An S corporation — named so because it is subject to the tax code's subchapter S provision — meets the Internal Revenue definition of a small business, has fewer than 100 shareholders, and is structured as a corporation but taxed like a partnership. As a result, income and the attendant taxes pass through the corporation directly to the shareholders, who pay taxes on the profits. So, with the exception of "built-in gains," an S corporation is not subject to tax on its income.

Currently, all of Tribune's outstanding stock is owned by an Employee Stock Ownership Plan (ESOP), established when owner Sam Zell orchestrated the LBO. However, the number of shareholders may grow precipitously if the company is forced through a bankruptcy restructuring to pay-off its creditors in stock. That's a problem, notes tax expert Willens in his company's advisory. [Click for MORE]

> Lee auditors issue ‘going concern’ warning

> Analysts: McClatchy is vulnerable going into 2009

> NYT Co., Gannett face debt hangover

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With News Business in Crisis,
What Do Journalism Professors Tell Students?

Falling ad revenue. Plunging profits. Layoffs. Downsizing. Bankruptcy filings.

The news in the news business can’t get any worse. Some days it seems as if those who write the first draft of history have little in the way of a future.

So what are journalism professors, those charged with grooming the next generation of reporters, editors and producers, telling their students these days about the news business in general, and print journalism, that seemingly most endangered of species, in particular?[Click for MORE]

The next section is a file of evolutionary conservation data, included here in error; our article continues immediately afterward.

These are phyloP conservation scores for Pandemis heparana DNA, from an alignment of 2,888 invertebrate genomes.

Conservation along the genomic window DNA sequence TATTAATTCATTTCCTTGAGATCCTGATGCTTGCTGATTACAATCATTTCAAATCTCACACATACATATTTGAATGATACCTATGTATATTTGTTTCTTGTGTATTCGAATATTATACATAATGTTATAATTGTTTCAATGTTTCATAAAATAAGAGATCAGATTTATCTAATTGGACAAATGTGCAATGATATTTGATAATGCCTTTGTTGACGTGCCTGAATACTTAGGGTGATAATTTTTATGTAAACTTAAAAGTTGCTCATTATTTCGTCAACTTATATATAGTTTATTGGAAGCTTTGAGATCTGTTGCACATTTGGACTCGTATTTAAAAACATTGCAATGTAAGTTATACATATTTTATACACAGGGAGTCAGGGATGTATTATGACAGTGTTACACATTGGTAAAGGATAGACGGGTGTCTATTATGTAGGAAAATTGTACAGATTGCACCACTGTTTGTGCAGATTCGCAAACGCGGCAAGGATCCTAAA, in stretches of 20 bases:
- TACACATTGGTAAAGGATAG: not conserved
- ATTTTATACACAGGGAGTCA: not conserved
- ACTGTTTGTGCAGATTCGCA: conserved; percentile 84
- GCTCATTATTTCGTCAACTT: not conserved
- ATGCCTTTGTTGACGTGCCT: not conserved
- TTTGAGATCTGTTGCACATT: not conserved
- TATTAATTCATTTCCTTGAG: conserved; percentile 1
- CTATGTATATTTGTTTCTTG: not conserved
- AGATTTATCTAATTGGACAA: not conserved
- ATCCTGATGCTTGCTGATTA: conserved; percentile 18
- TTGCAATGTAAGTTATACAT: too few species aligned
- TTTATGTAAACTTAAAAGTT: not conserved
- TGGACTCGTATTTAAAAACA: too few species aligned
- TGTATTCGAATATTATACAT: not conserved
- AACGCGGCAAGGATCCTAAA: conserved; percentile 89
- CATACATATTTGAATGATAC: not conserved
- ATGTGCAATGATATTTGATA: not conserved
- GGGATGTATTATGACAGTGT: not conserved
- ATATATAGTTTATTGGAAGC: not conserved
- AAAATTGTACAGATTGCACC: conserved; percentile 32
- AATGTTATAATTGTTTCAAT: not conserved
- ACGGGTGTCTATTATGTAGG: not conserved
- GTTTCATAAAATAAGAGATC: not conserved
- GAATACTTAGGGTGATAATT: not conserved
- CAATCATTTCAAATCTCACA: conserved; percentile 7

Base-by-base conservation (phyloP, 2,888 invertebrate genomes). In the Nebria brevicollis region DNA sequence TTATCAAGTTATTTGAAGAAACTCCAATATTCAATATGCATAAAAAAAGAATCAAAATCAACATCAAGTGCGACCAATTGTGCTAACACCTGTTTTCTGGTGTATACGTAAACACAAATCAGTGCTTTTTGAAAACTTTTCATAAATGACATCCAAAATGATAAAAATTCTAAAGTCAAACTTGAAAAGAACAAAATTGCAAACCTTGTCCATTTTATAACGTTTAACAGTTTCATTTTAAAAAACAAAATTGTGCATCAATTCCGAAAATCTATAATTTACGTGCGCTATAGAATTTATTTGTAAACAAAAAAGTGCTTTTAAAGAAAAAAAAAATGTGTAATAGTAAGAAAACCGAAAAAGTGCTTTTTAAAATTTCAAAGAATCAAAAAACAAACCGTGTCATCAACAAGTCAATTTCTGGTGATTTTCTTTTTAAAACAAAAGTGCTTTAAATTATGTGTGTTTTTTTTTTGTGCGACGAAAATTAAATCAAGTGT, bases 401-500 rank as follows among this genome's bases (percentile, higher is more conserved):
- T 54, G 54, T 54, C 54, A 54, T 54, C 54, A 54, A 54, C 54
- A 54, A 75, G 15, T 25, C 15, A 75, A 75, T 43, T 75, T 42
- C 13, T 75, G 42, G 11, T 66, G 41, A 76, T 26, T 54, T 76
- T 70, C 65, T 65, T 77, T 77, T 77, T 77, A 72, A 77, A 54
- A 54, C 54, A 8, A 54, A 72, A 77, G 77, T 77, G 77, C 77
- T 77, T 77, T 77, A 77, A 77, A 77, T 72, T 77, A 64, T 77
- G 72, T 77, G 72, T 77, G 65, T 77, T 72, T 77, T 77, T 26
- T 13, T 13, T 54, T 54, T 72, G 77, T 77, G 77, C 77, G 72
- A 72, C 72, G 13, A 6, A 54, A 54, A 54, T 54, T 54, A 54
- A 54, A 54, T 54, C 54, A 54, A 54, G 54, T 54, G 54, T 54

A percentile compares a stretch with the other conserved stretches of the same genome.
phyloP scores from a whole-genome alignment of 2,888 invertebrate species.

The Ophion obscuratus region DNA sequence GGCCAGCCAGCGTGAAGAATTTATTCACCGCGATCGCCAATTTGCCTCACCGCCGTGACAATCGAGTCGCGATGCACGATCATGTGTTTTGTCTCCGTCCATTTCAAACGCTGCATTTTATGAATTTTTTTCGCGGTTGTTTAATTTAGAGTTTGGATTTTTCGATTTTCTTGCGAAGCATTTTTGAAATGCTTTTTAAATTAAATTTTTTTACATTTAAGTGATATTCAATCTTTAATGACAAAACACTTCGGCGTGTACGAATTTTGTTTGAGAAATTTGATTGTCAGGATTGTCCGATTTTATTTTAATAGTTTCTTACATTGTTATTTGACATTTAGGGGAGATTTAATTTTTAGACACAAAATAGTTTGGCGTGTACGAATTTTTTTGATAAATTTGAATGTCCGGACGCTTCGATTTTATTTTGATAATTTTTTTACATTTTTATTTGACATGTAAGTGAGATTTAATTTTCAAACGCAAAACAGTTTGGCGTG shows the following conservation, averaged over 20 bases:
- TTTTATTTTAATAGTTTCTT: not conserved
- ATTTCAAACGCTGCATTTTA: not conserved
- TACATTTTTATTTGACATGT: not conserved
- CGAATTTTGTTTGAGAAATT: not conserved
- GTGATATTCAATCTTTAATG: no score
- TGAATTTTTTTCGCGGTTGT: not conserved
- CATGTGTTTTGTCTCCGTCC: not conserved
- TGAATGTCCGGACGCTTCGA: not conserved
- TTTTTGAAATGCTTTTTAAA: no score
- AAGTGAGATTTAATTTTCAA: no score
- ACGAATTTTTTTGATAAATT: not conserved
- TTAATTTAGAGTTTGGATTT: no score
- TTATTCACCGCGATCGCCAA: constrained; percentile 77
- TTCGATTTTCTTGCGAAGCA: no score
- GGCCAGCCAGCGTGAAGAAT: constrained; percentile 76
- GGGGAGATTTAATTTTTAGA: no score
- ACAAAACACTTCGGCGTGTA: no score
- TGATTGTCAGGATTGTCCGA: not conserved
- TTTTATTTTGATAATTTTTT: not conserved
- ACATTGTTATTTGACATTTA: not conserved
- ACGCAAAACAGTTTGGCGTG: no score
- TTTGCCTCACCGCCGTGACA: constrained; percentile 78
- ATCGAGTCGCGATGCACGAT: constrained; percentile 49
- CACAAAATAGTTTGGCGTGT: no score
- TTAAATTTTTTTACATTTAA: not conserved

> New California law protects school journalism advisors

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Sunday, January 4, 2009

End of the World!
NY Times Prints Color Ad on Front Page!

In its latest concession to the worst revenue slide since the Depression, The New York Times has begun selling display advertising on its front page, a step that has become increasingly common across the newspaper industry.

The first such ad, appearing Monday in color, was bought by CBS. The ad, two-and-a-half inches high, lies horizontally across the bottom of the front page, below the news articles and a brief summary of some articles in the paper. In a statement, the paper said such ads would be placed “below the fold” — that is, on the lower half of the page. [Click for MORE]

> Front page ads in the New York Times cost $75,000 daily, $100,000 on Sunday
> Former newspaper rivals cooperate as jobs are cut Sphere: Related Content